Australian Urbanisation Early 1900's

The process of urbanisation is a central feature of Australian history. By 1900 over two-thirds of Australians were living in areas that were classified as urban. The growth of these cities was encouraged by various factors; the interaction and engagement of economic, demographic, political and social characteristics are definitely the key features that promoted the urbanisation of Australia. However, with the development of Australia came problems that people living in cities had to face. Environmental and health difficulties were to be over come in the city suburbs while economic depression followed after a period of prosperity and progress.

Economic factors are fundamental in determining urban structure. Cities can be seen as a form of economic organisation, which plants the seed for important consequences for the non-economic aspects of life. There are two pursuits or economic functions of urban growth resulting from the relationship between a city and it’s surroundings and growth resulting from the cities internal economy. At first the former is more important but in the long run the latter dominates. Yet both internal and external economic aspects are closely related. In Australia, cities developed in advance of their hinterlands. Apart from wool, most Australian industries developed, at first, in order to supply an existing urban market. For example, the influx of workers from rural area’s and migrants pushed forward the building sector.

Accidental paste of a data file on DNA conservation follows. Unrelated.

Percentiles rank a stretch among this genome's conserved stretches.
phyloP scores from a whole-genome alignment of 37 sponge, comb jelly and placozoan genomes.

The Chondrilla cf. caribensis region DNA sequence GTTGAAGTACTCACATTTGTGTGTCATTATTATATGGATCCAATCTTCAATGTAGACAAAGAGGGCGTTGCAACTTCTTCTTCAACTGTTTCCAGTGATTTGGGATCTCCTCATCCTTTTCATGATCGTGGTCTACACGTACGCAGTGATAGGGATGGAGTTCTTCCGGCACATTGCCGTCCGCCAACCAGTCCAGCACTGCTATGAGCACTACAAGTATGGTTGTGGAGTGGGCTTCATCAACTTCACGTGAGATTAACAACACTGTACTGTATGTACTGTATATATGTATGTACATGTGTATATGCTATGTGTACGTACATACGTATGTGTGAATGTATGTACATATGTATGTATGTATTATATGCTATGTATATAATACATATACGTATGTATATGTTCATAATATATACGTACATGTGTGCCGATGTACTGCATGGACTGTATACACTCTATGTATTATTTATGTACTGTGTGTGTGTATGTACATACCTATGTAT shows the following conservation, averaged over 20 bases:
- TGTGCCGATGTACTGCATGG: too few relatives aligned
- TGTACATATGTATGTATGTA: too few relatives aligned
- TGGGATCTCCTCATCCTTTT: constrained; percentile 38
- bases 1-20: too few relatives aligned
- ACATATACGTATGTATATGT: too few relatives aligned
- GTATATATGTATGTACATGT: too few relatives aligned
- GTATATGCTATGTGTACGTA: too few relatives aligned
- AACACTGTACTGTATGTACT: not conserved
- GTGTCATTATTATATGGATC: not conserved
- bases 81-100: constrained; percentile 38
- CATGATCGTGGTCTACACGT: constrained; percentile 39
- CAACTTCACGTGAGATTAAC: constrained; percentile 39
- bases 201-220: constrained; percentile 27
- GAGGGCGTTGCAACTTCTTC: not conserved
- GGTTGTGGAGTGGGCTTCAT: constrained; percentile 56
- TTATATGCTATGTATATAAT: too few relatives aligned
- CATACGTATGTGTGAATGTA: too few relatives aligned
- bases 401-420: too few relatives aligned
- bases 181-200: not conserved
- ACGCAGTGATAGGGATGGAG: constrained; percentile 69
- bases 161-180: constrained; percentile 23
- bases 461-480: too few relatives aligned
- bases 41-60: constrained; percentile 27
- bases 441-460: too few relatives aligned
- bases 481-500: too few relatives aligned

With the beginnings of a new colony in 1788, capital accumulation, land concentration, foreign trade and free labour markets developed. Australian economy was being set up in a rapidly expanding world market dominated by the expansive phase of the first Industrial Revolution in Britain. By 1820 the colonial economy entered a period of transformation and geographic expansion that culminated in the short-lived emergence of a staple export-oriented economy, wool.

The wool industry played a significant role in...
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